4. Indianapolis quarterback Andrew Luck – Luck helped the Colts overcome an early deficit to stay tied with the Bengals at 10-5 and keep Indianapolis in the running for the No. 3 seed in the AFC, which would be crucial. The Colts still need Cincinnati to lose to Baltimore and must beat Jacksonville, but that’s within reach.
5. New England – A week after dropping a fourth-quarter decision at Miami and even after clinching the division title earlier in the day when the Dolphins lost in Buffalo, the Patriots managed to keep their focus at Baltimore against a team that gives them consistent problems. The Patriots jumped to a 17-0 lead and never looked back.
1. Miami – After a dramatic, fourth-quarter comeback win over New England last Sunday, the Dolphins not only failed to capitalize, but actually regressed badly in this game. With so much to play for, the Dolphins played a completely flat game. Miami was manhandled in this matchup, rushing for only 14 yards, throwing for only 89 and allowing quarterback Ryan Tannehill to be sacked six times. The Dolphins also allowed 202 yards rushing, losing to Miami native and Bills backup quarterback Thad Lewis for the second time this season. Yes, the second time against a backup.
2. Detroit coach Jim Schwartz – Schwartz pretty much walked up to the chopping block and laid down after the Lions’ latest gaffe, an overtime loss at home to the New York Giants. Schwartz is a very smart, engaging man, but his team is so completely lacking in discipline and attention to detail that enough is enough.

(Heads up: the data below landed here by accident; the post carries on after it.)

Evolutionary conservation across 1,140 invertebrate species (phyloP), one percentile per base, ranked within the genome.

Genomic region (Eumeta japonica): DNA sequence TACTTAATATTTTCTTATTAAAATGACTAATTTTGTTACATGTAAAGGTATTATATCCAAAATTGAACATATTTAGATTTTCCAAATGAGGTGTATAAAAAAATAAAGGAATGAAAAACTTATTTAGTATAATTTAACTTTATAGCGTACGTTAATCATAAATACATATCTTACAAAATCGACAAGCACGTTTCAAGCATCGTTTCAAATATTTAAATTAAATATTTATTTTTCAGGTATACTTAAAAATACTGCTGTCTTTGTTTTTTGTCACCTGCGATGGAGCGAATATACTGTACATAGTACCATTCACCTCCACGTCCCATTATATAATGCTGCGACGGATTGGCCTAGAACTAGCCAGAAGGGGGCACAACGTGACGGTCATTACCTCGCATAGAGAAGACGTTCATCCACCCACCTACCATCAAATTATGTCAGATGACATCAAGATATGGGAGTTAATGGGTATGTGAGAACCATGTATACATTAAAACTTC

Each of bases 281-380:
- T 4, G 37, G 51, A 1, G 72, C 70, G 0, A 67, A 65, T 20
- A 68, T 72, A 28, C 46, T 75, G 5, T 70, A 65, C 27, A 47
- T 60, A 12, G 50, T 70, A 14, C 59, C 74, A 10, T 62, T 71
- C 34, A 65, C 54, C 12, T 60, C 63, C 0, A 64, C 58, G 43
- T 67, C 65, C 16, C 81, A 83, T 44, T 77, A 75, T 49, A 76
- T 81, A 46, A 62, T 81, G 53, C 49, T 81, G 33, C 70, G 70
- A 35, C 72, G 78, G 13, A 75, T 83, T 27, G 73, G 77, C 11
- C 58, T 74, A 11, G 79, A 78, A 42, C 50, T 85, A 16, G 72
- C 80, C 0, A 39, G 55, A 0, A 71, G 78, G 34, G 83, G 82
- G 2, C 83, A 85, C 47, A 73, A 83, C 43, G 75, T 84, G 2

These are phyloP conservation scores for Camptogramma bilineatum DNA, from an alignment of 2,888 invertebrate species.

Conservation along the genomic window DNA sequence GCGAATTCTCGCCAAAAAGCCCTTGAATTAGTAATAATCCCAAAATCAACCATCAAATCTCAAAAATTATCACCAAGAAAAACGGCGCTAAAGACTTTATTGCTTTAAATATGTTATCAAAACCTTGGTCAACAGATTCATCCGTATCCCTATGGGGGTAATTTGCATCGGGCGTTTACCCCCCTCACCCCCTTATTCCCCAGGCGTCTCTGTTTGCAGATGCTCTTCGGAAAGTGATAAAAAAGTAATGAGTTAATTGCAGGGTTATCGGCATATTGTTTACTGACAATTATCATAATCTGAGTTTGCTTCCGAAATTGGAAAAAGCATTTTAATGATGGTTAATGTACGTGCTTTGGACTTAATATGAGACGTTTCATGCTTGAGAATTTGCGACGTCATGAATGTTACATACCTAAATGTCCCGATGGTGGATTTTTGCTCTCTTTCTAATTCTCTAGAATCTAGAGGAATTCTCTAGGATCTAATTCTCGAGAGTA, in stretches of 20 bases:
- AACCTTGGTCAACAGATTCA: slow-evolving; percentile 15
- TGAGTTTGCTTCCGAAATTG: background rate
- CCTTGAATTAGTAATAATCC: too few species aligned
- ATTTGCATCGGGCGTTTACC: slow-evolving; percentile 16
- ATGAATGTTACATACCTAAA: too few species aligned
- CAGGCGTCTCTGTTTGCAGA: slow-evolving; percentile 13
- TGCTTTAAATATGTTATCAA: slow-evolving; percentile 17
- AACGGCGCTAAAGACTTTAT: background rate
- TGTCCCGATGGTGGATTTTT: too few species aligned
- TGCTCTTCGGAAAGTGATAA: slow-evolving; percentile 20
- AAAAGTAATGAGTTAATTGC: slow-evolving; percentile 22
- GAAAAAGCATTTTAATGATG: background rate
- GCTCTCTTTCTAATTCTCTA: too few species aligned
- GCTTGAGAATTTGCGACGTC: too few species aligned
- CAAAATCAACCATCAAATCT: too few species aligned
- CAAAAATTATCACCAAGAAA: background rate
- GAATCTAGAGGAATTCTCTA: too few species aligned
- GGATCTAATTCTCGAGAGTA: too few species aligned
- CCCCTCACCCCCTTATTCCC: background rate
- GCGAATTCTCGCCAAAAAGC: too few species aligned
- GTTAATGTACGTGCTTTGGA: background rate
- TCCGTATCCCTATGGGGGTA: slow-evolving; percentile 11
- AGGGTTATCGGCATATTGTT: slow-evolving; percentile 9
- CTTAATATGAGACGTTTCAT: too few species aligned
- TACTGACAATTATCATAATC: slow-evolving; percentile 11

The Lions tanked again on Sunday, which will most likely cost Schwartz his job.
3. Kansas City quarterback Alex Smith – Kansas City wasn’t going to show much against a team (Indianapolis) that it might face in the first week of the playoffs. But two interceptions and being sacked four times is not a way to build confidence heading into those playoffs.
4. New Orleans offensive line – The Saints allowed a season-high six sacks as the juggled offensive line continued to struggle. The line also committed two false starts and one hold. Starting quarterback Drew Brees has been sacked a career-high 36 times this season.
5. Baltimore – The Ravens weren’t nearly as flat as Miami, but a couple of early penalties, including a pass interference call on Jimmy Smith in the end zone on the first drive, put them in an early hole. Quarterback Joe Flacco wasn’t up to the task this week.
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This story originally appeared on Nationalfootballpost.com